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Consultant proposes $2 billion overhaul of LA prison facilities

The Men's Central Jail in downtown Los A

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The Men's Central Jail in downtown Los Angeles, September 10, 2006.

LA County jails may be in store for a big makeover. A consultant hired by the county has laid out grand plans for a $2 billion overhaul of the jail system. It's in need of it, because the buildings are aging and incredibly overcrowded.

For more on yesterday's proposal to revamp the system, we are joined by KPCC crime and safety reporter Rina Palta.

Interview Highlights:

What are the conditions of the county jails?
"I don't think there's anyone in the county that would tell you that men's Central Jail in downtown LA where they house a lot of the men is in good shape. It was built in the '60s/'70s, but it looks like it could be 100 years old. It's a really old style jail, lines of cells and a deputy walking down the blocks. It's considered really unsafe, it's been the source of a lot of these federal investigations that you've heard about with the Sheriff's Department. I don't think there's anybody in the County that would say that that jail does not need to be shut down, the question is just what to do next."

What can you tell us about this consultant?
"I know it's Vanir Construction Management company; some activists in the County who are not in favor of building a new jail have made a big deal about that. They're saying of course the construction company is going to tell you to build more jails to solve your crime problem instead of investing in social services and doing some of the other things you could do to bring your jail population down."

What has this construction company proposed?
"They have a range of options, I believe five options for the county, in the ballpark of $2 billion that would basically add a new women's jail at the Mira Loma Detention facility, which used to be for housing immigrant detainees for the federal government, they shut that down. The other thing is to replace Men's Central jail with a new facility that would be devoted primarily to inmates with mental health issues and inmates with substance abuse issues."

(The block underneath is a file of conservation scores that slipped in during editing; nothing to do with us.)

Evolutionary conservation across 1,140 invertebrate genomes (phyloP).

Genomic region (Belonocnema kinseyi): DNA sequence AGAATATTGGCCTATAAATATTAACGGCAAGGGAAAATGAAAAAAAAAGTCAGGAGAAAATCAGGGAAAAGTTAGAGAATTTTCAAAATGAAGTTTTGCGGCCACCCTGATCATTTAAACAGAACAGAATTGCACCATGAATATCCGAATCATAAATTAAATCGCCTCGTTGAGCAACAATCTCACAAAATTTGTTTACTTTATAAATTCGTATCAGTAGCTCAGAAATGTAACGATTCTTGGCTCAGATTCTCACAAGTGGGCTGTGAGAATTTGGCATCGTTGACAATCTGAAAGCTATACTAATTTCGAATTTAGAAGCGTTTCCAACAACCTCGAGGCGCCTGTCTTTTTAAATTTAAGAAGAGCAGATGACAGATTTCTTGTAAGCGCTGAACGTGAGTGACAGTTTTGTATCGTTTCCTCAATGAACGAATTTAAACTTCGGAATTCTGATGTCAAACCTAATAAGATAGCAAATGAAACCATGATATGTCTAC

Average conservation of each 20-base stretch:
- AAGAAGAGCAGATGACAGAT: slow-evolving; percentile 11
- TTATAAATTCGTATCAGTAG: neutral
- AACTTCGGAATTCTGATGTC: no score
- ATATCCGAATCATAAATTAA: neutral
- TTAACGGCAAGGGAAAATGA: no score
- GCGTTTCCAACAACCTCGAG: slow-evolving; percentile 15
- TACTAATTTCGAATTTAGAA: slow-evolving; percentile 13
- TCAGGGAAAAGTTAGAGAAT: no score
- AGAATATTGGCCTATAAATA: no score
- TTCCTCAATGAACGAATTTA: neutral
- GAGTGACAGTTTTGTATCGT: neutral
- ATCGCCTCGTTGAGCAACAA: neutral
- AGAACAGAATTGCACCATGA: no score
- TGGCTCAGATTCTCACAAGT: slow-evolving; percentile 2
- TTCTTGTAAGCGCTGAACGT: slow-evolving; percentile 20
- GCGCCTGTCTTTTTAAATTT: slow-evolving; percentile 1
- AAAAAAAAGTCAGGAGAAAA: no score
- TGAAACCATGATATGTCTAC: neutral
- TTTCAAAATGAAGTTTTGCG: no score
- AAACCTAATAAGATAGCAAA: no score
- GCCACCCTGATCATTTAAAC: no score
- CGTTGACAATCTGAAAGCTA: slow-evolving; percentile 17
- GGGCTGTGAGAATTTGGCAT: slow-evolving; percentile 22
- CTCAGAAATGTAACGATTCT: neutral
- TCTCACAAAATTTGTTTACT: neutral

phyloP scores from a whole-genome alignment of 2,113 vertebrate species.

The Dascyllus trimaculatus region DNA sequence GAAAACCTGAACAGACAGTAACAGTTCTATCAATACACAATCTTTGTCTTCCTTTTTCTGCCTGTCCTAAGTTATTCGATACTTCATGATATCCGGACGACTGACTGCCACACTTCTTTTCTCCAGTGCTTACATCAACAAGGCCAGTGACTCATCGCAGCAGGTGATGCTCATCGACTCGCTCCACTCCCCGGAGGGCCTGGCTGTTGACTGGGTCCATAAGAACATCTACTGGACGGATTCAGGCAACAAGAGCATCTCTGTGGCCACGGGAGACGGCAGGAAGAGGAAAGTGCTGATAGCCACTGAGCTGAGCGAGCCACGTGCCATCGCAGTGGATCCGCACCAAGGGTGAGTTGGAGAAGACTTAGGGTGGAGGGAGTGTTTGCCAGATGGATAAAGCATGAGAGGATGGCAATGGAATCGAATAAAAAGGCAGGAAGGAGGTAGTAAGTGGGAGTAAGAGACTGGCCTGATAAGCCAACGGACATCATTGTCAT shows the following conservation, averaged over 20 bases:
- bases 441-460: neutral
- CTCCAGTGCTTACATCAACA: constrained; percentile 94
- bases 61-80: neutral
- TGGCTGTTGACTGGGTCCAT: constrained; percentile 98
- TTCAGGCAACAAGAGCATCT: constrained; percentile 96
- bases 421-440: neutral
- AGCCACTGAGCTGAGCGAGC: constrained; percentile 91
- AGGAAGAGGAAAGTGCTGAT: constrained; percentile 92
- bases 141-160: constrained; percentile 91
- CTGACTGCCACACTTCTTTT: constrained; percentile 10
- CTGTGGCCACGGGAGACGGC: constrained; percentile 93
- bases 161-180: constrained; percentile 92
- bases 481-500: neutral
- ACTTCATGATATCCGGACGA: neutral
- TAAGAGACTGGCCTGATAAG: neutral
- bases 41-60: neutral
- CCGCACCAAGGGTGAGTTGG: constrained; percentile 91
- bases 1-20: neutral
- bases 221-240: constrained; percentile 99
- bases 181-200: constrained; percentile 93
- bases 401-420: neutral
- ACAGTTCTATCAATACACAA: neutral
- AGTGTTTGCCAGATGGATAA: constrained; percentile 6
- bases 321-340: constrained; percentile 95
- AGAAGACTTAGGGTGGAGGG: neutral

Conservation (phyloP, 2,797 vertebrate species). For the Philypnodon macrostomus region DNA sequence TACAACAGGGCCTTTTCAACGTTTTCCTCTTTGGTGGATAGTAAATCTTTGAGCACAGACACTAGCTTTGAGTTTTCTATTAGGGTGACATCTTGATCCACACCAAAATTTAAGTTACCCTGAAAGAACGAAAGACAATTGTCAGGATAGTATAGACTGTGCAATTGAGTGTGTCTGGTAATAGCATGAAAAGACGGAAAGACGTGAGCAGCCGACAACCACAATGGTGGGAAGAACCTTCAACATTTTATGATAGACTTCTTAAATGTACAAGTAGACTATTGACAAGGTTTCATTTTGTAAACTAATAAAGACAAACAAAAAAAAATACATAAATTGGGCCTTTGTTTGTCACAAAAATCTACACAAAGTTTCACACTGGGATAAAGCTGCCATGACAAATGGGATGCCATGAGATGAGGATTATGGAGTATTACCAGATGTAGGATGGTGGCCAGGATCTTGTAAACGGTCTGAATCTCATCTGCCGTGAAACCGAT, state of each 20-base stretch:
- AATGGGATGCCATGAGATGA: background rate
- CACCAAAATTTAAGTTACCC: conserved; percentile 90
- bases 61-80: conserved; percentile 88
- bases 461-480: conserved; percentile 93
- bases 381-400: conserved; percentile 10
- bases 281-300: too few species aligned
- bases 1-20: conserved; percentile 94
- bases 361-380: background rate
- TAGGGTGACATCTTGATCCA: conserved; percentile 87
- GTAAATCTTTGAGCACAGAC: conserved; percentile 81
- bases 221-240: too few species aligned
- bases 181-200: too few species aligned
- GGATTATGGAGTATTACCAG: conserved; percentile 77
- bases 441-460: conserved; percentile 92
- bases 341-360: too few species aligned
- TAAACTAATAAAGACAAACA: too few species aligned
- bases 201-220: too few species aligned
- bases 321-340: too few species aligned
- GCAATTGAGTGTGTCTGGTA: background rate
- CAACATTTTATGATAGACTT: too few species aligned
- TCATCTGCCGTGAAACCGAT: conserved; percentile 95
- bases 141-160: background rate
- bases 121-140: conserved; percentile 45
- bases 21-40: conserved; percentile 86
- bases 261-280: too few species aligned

So they would just knock down the Men's jail all together and start fresh?
"I'm not sure if all the proposals call for that, but there's no rehabbing of Men's Central Jail, this is a new facility…I think the issue is having the right kinds of beds for people. Right now the mental health facilities in both the women's jail in Lynwood and the men's jail in Twin Towers are really overcrowded.

"There's not enough treatment space for the inmates that have mental health needs, a lot of our jail inmates have mental health needs. There's also stacking of beds in bad places. Day rooms in gyms are having stacks of bunkbeds instead of being available for programming space, so I think the idea is to replace all of those beds with better beds. Beds designed to house the kinds of people that we actually have in jail."

Any sense of how long it would take to follow through with these plans?
"It would take years. This is not a problem that is going to be solved very quickly with construction. Construction takes a long time, this is just the initial planning phase and the Board of Supervisors hasn't even said that they're necessarily committed to building a jail yet."

Correction: An earlier version of this story misidentified Vanir Construction Management in a quote.


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